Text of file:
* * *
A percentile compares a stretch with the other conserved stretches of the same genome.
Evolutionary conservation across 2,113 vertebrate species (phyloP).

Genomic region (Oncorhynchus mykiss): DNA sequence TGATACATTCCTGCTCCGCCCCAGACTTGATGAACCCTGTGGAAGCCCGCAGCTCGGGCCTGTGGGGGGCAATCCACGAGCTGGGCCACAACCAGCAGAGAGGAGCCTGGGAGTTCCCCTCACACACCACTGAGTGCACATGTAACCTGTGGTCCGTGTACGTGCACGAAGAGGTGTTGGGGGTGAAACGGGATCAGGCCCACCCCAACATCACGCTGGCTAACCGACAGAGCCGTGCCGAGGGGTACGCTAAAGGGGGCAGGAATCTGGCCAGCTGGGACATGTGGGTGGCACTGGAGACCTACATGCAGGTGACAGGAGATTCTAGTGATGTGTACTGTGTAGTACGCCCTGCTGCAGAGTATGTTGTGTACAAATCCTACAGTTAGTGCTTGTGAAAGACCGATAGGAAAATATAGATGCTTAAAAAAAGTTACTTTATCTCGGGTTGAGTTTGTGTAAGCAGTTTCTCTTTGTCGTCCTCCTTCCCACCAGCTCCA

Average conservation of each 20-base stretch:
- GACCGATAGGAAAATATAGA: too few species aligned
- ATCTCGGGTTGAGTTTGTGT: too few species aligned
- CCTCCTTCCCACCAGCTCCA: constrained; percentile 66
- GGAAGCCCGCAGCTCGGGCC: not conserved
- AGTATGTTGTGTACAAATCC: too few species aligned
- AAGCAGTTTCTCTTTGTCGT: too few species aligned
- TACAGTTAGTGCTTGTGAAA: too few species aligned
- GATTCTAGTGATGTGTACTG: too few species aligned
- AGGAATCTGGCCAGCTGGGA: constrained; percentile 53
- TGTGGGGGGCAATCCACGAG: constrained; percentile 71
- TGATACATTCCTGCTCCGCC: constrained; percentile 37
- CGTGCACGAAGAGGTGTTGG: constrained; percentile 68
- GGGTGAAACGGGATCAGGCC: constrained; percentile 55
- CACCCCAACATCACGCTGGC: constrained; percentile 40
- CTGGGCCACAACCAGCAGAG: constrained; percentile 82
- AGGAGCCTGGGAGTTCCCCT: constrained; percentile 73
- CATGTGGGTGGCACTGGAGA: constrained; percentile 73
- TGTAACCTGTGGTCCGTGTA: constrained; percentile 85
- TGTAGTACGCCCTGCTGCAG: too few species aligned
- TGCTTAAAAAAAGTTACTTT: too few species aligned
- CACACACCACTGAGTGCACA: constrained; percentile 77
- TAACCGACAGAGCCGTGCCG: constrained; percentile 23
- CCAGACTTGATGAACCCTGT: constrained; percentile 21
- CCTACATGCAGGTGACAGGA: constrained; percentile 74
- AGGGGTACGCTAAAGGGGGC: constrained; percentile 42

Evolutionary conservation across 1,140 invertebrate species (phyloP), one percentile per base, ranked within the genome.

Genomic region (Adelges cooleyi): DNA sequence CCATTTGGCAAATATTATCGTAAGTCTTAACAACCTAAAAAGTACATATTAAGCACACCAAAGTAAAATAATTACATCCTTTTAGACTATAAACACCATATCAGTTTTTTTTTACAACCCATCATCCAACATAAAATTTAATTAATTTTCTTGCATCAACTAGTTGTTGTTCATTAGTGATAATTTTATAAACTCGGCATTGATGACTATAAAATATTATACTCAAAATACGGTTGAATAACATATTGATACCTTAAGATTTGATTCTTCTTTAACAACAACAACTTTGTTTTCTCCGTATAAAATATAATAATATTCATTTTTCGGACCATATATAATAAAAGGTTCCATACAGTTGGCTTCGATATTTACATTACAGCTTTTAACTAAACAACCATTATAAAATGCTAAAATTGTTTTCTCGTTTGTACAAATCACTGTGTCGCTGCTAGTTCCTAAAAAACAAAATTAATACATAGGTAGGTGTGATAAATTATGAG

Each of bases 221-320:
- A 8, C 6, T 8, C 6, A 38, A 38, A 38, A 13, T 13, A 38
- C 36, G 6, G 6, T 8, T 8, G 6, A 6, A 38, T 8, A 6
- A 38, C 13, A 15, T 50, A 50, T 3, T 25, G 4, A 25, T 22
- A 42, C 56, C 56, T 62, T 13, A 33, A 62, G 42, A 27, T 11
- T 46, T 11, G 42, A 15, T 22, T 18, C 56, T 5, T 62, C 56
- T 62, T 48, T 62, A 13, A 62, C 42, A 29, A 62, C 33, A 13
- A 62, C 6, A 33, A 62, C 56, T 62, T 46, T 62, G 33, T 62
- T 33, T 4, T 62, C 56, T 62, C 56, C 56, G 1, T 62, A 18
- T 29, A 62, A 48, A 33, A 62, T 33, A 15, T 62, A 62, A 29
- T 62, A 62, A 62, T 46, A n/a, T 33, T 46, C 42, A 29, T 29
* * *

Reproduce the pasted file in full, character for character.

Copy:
A percentile compares a stretch with the other conserved stretches of the same genome.
Evolutionary conservation across 2,113 vertebrate species (phyloP).

Genomic region (Oncorhynchus mykiss): DNA sequence TGATACATTCCTGCTCCGCCCCAGACTTGATGAACCCTGTGGAAGCCCGCAGCTCGGGCCTGTGGGGGGCAATCCACGAGCTGGGCCACAACCAGCAGAGAGGAGCCTGGGAGTTCCCCTCACACACCACTGAGTGCACATGTAACCTGTGGTCCGTGTACGTGCACGAAGAGGTGTTGGGGGTGAAACGGGATCAGGCCCACCCCAACATCACGCTGGCTAACCGACAGAGCCGTGCCGAGGGGTACGCTAAAGGGGGCAGGAATCTGGCCAGCTGGGACATGTGGGTGGCACTGGAGACCTACATGCAGGTGACAGGAGATTCTAGTGATGTGTACTGTGTAGTACGCCCTGCTGCAGAGTATGTTGTGTACAAATCCTACAGTTAGTGCTTGTGAAAGACCGATAGGAAAATATAGATGCTTAAAAAAAGTTACTTTATCTCGGGTTGAGTTTGTGTAAGCAGTTTCTCTTTGTCGTCCTCCTTCCCACCAGCTCCA

Average conservation of each 20-base stretch:
- GACCGATAGGAAAATATAGA: too few species aligned
- ATCTCGGGTTGAGTTTGTGT: too few species aligned
- CCTCCTTCCCACCAGCTCCA: constrained; percentile 66
- GGAAGCCCGCAGCTCGGGCC: not conserved
- AGTATGTTGTGTACAAATCC: too few species aligned
- AAGCAGTTTCTCTTTGTCGT: too few species aligned
- TACAGTTAGTGCTTGTGAAA: too few species aligned
- GATTCTAGTGATGTGTACTG: too few species aligned
- AGGAATCTGGCCAGCTGGGA: constrained; percentile 53
- TGTGGGGGGCAATCCACGAG: constrained; percentile 71
- TGATACATTCCTGCTCCGCC: constrained; percentile 37
- CGTGCACGAAGAGGTGTTGG: constrained; percentile 68
- GGGTGAAACGGGATCAGGCC: constrained; percentile 55
- CACCCCAACATCACGCTGGC: constrained; percentile 40
- CTGGGCCACAACCAGCAGAG: constrained; percentile 82
- AGGAGCCTGGGAGTTCCCCT: constrained; percentile 73
- CATGTGGGTGGCACTGGAGA: constrained; percentile 73
- TGTAACCTGTGGTCCGTGTA: constrained; percentile 85
- TGTAGTACGCCCTGCTGCAG: too few species aligned
- TGCTTAAAAAAAGTTACTTT: too few species aligned
- CACACACCACTGAGTGCACA: constrained; percentile 77
- TAACCGACAGAGCCGTGCCG: constrained; percentile 23
- CCAGACTTGATGAACCCTGT: constrained; percentile 21
- CCTACATGCAGGTGACAGGA: constrained; percentile 74
- AGGGGTACGCTAAAGGGGGC: constrained; percentile 42

Evolutionary conservation across 1,140 invertebrate species (phyloP), one percentile per base, ranked within the genome.

Genomic region (Adelges cooleyi): DNA sequence CCATTTGGCAAATATTATCGTAAGTCTTAACAACCTAAAAAGTACATATTAAGCACACCAAAGTAAAATAATTACATCCTTTTAGACTATAAACACCATATCAGTTTTTTTTTACAACCCATCATCCAACATAAAATTTAATTAATTTTCTTGCATCAACTAGTTGTTGTTCATTAGTGATAATTTTATAAACTCGGCATTGATGACTATAAAATATTATACTCAAAATACGGTTGAATAACATATTGATACCTTAAGATTTGATTCTTCTTTAACAACAACAACTTTGTTTTCTCCGTATAAAATATAATAATATTCATTTTTCGGACCATATATAATAAAAGGTTCCATACAGTTGGCTTCGATATTTACATTACAGCTTTTAACTAAACAACCATTATAAAATGCTAAAATTGTTTTCTCGTTTGTACAAATCACTGTGTCGCTGCTAGTTCCTAAAAAACAAAATTAATACATAGGTAGGTGTGATAAATTATGAG

Each of bases 221-320:
- A 8, C 6, T 8, C 6, A 38, A 38, A 38, A 13, T 13, A 38
- C 36, G 6, G 6, T 8, T 8, G 6, A 6, A 38, T 8, A 6
- A 38, C 13, A 15, T 50, A 50, T 3, T 25, G 4, A 25, T 22
- A 42, C 56, C 56, T 62, T 13, A 33, A 62, G 42, A 27, T 11
- T 46, T 11, G 42, A 15, T 22, T 18, C 56, T 5, T 62, C 56
- T 62, T 48, T 62, A 13, A 62, C 42, A 29, A 62, C 33, A 13
- A 62, C 6, A 33, A 62, C 56, T 62, T 46, T 62, G 33, T 62
- T 33, T 4, T 62, C 56, T 62, C 56, C 56, G 1, T 62, A 18
- T 29, A 62, A 48, A 33, A 62, T 33, A 15, T 62, A 62, A 29
- T 62, A 62, A 62, T 46, A n/a, T 33, T 46, C 42, A 29, T 29